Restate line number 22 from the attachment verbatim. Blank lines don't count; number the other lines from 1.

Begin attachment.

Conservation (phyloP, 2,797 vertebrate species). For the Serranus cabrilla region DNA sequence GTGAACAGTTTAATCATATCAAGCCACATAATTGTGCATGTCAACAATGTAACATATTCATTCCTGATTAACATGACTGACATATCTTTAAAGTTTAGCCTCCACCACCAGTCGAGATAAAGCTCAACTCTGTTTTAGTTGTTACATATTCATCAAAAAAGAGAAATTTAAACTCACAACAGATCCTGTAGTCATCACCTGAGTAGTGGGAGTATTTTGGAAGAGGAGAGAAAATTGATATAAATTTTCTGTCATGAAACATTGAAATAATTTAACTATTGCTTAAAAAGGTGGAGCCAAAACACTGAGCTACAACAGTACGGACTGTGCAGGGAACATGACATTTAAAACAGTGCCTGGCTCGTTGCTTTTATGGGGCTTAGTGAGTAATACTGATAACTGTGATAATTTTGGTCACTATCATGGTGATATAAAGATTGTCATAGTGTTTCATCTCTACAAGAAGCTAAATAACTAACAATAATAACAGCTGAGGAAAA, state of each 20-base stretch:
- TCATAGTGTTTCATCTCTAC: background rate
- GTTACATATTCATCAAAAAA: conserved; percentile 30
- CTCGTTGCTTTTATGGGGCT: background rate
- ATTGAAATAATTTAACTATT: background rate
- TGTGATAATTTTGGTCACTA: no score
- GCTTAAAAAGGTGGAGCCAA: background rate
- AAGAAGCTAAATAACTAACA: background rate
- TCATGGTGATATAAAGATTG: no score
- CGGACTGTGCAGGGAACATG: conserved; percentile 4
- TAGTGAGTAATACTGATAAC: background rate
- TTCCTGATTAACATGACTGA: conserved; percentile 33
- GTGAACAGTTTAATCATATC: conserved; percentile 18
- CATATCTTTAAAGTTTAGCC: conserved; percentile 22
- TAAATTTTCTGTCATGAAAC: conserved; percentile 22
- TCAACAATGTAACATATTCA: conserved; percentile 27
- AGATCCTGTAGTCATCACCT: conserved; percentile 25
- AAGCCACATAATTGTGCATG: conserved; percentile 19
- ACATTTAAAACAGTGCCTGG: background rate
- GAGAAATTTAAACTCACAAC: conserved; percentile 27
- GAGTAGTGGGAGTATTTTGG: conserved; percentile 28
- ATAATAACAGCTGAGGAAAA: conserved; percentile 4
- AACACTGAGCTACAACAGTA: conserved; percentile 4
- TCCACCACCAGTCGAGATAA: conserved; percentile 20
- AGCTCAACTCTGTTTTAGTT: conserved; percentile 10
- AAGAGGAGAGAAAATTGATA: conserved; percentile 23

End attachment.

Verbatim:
- ATAATAACAGCTGAGGAAAA: conserved; percentile 4